Support military presence that bolsters our economy
By U.S. Rep. Mark Takai, Star-Advertiser: Insight, 1/19/2015
As one of the newest members of Congress, I am honored to serve the constituency of the 1st Congressional District of Hawaii. There are many pressing issues that Congress needs to address, including comprehensive immigration reform, surface transportation funding, a reform of our tax system, and preservation of the Social Security system that supports our kupuna, to name a few.
We need to put aside the partisan gridlock that has plagued Congress for too long and get to work. That is what we were elected to do.
My first week in Congress climaxed with a key appointment to the House Armed Services Committee. Among my priorities during my time in Washington is the preservation of military force structure in Hawaii. Defense spending in Hawaii makes up around 18 percent of the state’s economy, and affects every other economic sector. So while I agree that we need to search for ways to diversify our economic income to other areas, a gradual transition is necessary, which makes it crucially important to preserve what we have now.
Across-the-board spending cuts will return in 2016 and beyond, forcing the military to make tough decisions about where and when it will sustain the reductions. The Army must cut its overall force structure by almost 80,000 to achieve the savings required by the Budget Control Act of 2011. While a last-minute budget deal staved off some of the most harmful cuts in 2014 and 2015, we cannot anticipate these last-minute solutions to continue if we only kick the can down the road.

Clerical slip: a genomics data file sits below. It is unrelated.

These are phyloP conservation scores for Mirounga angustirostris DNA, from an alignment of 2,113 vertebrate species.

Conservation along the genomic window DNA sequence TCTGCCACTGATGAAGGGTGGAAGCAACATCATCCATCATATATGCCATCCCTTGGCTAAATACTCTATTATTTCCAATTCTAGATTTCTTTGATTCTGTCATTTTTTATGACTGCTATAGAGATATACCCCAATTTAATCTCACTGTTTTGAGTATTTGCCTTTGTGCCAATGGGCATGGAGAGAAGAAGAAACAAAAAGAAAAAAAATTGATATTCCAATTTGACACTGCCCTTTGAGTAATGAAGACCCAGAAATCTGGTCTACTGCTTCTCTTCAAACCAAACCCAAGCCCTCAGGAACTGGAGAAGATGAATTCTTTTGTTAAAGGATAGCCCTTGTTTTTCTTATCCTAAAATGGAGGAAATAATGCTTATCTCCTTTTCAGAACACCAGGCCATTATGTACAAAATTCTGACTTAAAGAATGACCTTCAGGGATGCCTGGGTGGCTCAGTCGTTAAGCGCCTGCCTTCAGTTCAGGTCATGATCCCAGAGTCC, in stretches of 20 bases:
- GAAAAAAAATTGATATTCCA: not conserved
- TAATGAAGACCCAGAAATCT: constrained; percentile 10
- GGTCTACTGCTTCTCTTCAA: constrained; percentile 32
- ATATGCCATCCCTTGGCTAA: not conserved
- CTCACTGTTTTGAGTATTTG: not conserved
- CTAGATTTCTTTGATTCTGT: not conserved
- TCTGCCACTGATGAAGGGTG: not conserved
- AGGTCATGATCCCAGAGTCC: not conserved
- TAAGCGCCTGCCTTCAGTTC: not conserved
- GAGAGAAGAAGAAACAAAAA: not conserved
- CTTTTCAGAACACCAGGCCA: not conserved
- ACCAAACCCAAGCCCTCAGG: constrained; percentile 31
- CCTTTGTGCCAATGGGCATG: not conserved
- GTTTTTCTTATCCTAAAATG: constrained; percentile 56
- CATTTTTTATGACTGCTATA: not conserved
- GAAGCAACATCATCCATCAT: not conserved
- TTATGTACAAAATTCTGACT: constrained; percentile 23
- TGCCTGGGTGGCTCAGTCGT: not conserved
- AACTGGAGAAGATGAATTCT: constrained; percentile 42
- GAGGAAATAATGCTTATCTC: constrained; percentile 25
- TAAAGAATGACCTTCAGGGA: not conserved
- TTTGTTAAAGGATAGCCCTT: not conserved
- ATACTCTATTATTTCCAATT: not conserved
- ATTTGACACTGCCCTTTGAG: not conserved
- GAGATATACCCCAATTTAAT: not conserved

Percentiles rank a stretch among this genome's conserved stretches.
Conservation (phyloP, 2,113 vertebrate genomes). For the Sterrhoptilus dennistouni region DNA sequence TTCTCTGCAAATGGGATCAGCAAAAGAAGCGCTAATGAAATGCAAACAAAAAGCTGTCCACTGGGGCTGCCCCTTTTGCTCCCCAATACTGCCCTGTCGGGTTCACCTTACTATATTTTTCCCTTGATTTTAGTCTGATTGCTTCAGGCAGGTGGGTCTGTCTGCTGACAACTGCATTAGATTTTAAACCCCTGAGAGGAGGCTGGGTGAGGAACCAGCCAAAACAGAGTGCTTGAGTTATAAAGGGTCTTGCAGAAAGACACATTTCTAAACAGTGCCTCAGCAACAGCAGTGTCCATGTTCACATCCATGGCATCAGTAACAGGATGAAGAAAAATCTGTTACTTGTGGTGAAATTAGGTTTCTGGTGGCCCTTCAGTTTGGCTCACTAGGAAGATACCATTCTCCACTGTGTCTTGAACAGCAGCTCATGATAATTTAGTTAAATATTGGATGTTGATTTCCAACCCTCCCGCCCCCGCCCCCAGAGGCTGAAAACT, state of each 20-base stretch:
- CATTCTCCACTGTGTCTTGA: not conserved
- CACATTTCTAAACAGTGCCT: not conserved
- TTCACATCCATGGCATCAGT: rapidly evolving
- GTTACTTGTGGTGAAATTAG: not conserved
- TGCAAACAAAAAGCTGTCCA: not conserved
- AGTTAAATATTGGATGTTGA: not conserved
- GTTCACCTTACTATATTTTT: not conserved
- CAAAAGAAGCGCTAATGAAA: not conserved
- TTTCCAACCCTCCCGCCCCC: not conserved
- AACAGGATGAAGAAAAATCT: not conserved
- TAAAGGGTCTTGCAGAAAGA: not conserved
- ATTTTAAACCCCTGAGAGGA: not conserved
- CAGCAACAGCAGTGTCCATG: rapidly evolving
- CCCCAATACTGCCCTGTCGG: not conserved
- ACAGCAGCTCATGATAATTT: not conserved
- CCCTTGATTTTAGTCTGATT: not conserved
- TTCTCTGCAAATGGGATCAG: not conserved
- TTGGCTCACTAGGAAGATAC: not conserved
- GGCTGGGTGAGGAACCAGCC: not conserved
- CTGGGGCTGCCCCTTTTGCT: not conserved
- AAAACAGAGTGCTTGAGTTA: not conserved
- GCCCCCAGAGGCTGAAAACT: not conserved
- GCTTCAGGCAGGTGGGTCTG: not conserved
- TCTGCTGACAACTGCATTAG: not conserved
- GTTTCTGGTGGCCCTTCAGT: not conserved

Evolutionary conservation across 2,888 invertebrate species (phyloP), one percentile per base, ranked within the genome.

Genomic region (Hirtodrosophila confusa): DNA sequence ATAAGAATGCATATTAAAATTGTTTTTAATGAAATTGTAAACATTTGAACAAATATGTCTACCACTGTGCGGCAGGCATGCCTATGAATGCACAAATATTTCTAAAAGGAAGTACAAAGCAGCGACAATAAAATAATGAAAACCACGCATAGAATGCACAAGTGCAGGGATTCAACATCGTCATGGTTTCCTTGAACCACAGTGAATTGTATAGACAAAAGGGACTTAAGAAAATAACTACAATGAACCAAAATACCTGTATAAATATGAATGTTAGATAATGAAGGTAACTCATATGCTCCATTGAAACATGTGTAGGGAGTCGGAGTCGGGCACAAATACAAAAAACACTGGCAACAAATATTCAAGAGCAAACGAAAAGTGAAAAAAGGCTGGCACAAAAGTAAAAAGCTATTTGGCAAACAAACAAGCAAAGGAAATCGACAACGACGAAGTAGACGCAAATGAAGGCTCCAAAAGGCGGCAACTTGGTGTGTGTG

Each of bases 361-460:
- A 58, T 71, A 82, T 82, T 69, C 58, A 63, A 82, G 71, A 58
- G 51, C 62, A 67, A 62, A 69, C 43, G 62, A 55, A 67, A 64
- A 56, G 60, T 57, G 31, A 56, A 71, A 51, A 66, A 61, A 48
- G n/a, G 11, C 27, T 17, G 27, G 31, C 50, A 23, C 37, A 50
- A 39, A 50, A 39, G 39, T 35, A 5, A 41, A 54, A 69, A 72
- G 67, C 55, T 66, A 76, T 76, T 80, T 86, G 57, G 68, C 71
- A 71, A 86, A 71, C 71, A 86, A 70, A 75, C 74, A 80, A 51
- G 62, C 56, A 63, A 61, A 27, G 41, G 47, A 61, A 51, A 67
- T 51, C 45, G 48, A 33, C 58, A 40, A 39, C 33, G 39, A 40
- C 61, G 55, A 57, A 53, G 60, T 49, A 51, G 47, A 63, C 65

Last year, the Army outlined the Army Force Structure 2020 Realignment initiative. Though no final decision has been made, a worst-case scenario was laid out that would be catastrophic for Hawaii. This option would result in a reduction of approximately 20,000 soldiers and civilians from Fort Shafter and Schofield Barracks, along with another 30,000 of their family members. The communities on the west side of Oahu around Schofield Barracks would lose approximately 30 percent of their population, causing an annual economic loss to the state of about $1.35 billion.
Cuts like this would harm Hawaii’s economy, put many communities around these bases at risk, and be out of line with our recently adjusted national defense strategy. Army leadership will be in Hawaii on Jan. 27 and 28 to hear what communities surrounding military installations have to say, and it is critical that community members show up to voice our opinions.
The Army force structure initiative is only the beginning, though, as across-the-board spending cuts contained in the Budget Control Act of 2011 provide no long-term, responsible fix for our nation’s fiscal woes. These reductions in spending eventually will begin to affect other areas of Hawaii’s economy, which makes it all-important to seek alternatives to the mindless cuts we have used over the past few years.
During my time in Congress, I plan to focus on responsible, efficient initiatives that will cut wasteful spending while preserving the funding for one of the economic engines of our state. My service on key committees like Armed Services will put me in a position to advocate for Hawaii priorities. These efficiencies can then serve as a way to reduce our nation’s deficit, without harming national security and putting our state’s communities at risk.